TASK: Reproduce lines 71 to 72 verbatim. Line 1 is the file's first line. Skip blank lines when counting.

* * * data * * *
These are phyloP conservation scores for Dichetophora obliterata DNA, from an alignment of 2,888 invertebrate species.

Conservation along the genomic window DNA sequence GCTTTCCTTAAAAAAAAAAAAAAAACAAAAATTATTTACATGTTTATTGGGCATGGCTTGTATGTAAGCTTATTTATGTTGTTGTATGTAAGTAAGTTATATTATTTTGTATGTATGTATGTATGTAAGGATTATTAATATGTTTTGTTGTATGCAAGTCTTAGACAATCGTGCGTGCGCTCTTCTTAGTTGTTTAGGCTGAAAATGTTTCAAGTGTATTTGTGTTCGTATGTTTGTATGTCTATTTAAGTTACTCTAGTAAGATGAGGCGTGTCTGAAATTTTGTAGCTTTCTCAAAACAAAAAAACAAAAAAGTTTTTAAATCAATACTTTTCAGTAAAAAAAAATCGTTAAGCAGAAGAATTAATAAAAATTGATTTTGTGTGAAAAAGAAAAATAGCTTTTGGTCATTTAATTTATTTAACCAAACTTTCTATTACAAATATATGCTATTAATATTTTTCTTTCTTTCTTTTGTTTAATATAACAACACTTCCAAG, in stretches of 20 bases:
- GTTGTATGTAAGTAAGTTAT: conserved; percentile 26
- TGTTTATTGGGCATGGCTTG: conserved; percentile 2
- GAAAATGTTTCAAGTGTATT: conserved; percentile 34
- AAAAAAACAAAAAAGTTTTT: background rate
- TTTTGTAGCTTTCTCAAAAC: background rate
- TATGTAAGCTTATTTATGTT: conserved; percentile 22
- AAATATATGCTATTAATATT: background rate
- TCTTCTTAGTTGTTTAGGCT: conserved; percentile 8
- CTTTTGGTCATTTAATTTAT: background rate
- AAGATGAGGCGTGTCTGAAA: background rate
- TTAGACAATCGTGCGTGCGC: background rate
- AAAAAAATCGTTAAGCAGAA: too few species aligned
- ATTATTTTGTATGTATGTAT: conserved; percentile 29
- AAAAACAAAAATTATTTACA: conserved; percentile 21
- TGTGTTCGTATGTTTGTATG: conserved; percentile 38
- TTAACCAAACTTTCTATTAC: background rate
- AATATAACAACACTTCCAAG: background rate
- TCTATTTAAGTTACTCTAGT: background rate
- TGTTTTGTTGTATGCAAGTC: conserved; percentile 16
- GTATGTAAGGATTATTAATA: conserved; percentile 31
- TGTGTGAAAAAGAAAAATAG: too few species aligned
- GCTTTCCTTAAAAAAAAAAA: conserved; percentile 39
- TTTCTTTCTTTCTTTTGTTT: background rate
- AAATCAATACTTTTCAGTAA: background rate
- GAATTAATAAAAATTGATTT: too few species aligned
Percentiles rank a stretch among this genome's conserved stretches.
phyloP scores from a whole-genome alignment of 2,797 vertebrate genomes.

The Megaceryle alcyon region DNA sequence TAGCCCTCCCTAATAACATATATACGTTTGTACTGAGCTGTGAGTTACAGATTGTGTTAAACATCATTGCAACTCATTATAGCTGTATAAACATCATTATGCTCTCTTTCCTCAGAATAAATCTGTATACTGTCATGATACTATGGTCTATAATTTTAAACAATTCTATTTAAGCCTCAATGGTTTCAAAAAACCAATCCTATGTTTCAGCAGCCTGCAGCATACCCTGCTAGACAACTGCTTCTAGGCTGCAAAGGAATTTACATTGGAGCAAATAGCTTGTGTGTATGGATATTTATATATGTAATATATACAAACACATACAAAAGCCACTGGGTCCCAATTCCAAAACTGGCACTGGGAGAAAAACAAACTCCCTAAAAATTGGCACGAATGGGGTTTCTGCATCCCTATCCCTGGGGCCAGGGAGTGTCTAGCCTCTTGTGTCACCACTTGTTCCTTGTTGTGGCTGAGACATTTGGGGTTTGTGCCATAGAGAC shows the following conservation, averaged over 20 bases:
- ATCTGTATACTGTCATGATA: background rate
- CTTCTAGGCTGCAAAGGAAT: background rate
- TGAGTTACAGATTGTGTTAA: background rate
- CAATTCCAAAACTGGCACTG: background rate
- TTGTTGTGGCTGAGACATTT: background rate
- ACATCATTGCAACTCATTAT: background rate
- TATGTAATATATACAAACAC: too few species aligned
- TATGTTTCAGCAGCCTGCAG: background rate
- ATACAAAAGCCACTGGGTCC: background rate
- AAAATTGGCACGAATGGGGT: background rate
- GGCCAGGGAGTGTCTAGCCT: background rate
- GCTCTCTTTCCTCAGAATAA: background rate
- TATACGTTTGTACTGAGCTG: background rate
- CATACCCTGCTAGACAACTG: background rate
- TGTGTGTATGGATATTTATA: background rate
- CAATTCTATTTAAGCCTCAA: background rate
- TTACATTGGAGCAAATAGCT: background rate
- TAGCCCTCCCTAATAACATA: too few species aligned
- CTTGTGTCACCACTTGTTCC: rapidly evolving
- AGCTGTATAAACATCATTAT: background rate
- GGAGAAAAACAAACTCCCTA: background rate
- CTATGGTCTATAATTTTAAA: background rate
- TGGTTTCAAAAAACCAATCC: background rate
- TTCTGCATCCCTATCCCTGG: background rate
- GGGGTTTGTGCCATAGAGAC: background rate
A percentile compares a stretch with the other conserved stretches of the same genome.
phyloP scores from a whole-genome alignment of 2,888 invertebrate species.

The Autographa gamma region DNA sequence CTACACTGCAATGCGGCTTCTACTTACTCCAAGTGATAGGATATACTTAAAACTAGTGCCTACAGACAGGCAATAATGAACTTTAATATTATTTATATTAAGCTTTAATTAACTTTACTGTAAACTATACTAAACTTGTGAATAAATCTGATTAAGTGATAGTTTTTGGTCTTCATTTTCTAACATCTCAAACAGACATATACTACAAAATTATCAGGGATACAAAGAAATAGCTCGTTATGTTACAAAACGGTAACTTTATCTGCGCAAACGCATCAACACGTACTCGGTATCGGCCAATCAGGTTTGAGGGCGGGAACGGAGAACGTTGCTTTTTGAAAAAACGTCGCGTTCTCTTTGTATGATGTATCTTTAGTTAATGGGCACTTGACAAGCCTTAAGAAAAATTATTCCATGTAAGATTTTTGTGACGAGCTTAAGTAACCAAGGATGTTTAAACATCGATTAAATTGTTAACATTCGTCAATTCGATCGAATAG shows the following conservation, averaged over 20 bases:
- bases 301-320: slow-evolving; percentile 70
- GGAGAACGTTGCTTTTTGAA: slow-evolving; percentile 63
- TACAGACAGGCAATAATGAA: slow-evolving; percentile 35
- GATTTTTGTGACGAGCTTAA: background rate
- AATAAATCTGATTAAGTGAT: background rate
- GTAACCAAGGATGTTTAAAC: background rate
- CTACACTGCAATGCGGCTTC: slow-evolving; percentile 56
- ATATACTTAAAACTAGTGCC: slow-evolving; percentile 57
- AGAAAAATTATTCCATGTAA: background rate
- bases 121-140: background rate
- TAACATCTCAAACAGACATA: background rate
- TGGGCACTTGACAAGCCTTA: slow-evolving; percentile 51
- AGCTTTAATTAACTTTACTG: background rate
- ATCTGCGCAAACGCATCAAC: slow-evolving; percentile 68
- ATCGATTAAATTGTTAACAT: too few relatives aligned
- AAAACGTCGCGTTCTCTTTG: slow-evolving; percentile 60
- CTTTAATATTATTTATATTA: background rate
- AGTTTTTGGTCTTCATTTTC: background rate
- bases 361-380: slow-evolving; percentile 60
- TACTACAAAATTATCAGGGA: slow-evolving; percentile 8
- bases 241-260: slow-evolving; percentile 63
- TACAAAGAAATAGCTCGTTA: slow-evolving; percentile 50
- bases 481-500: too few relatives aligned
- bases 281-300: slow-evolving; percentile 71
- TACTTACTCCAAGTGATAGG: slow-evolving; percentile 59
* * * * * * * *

- AGCTTTAATTAACTTTACTG: background rate
- ATCTGCGCAAACGCATCAAC: slow-evolving; percentile 68